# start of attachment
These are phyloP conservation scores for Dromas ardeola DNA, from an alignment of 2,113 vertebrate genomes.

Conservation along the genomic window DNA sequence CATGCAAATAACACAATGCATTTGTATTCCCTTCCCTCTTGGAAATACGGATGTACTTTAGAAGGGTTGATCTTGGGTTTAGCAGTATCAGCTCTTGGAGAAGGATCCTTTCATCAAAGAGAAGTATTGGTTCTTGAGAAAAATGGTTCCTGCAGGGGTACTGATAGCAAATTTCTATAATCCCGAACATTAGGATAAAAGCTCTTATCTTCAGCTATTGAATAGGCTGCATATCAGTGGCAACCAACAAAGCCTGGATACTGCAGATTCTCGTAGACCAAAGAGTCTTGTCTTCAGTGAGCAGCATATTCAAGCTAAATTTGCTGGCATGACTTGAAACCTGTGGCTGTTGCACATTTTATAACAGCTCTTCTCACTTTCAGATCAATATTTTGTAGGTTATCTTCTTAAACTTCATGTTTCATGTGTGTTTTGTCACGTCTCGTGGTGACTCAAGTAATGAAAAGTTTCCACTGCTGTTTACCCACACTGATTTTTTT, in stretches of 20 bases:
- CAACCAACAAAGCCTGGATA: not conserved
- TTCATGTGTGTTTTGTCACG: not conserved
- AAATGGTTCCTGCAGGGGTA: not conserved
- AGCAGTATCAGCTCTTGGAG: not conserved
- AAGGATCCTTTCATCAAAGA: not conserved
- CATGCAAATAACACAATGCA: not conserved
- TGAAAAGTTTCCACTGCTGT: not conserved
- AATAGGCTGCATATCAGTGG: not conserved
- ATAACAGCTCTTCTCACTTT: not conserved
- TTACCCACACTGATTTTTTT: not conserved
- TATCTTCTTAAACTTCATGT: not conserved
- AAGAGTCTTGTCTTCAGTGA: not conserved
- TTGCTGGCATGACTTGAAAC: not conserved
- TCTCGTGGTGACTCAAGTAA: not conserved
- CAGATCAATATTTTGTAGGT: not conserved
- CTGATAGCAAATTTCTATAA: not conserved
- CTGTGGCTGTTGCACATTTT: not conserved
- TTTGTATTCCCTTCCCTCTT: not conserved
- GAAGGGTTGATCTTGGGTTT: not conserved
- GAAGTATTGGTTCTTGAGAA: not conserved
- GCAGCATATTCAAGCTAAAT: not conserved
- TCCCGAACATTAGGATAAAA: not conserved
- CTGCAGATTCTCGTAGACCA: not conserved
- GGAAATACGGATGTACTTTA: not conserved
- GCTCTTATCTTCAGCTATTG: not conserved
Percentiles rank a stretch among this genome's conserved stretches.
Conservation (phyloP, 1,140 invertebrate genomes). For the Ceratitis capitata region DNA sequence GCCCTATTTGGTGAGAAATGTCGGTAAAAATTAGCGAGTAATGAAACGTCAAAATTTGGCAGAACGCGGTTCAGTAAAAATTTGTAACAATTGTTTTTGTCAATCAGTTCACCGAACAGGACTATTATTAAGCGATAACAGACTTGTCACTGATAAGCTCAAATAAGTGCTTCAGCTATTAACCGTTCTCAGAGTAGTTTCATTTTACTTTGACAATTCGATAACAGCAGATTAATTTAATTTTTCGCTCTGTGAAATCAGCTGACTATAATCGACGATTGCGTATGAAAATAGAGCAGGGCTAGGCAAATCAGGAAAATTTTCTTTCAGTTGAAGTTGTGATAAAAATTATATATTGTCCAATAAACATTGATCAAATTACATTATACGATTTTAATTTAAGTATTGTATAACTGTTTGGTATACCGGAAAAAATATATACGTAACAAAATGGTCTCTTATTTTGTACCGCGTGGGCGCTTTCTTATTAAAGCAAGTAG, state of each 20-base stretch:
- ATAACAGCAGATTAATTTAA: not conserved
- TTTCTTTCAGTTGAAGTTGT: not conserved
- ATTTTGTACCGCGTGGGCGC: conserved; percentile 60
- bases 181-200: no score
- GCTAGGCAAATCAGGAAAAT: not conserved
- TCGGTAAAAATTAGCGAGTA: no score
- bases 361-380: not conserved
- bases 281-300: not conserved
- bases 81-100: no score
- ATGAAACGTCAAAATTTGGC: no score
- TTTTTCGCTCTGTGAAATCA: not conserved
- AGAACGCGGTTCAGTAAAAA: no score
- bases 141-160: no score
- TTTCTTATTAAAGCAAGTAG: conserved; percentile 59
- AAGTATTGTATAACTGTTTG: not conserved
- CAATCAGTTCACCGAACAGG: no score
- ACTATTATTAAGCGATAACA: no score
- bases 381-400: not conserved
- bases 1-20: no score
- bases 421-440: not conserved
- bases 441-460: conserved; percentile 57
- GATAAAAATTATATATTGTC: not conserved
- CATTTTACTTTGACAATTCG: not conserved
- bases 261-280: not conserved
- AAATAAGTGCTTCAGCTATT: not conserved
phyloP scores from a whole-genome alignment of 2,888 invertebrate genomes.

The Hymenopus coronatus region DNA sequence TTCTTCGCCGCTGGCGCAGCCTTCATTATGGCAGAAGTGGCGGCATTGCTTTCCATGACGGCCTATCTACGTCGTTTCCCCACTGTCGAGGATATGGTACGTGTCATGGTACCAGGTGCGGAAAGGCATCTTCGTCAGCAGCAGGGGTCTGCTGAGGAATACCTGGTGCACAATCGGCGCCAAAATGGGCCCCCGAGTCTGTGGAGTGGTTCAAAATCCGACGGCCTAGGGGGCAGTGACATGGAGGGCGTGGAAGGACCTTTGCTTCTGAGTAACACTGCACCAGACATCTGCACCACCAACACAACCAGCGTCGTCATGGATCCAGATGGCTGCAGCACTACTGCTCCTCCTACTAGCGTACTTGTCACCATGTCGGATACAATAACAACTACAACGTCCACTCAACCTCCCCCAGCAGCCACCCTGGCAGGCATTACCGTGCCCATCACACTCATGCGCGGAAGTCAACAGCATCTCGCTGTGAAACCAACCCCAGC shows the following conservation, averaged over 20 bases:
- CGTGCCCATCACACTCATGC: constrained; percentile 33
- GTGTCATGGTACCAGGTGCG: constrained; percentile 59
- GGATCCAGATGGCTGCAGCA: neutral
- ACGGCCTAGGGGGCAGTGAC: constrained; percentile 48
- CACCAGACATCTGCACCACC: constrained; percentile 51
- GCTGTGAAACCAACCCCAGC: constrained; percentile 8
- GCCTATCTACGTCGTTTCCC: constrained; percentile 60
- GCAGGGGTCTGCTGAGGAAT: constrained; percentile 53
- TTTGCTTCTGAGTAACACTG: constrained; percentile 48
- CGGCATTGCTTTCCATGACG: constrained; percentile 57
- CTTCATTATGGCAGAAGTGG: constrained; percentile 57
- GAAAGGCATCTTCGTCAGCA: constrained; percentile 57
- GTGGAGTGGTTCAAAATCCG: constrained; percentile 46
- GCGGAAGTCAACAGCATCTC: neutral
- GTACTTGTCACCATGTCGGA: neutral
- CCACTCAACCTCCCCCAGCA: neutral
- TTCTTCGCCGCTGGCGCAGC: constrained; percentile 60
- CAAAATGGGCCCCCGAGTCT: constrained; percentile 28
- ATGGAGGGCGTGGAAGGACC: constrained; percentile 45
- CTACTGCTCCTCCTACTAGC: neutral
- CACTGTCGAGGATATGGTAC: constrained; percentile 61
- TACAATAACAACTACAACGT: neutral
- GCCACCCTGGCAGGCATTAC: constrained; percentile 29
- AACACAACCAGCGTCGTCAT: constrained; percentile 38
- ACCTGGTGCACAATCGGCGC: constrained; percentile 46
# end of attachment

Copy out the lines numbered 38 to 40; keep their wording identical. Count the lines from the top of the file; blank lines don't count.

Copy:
- bases 81-100: no score
- ATGAAACGTCAAAATTTGGC: no score
- TTTTTCGCTCTGTGAAATCA: not conserved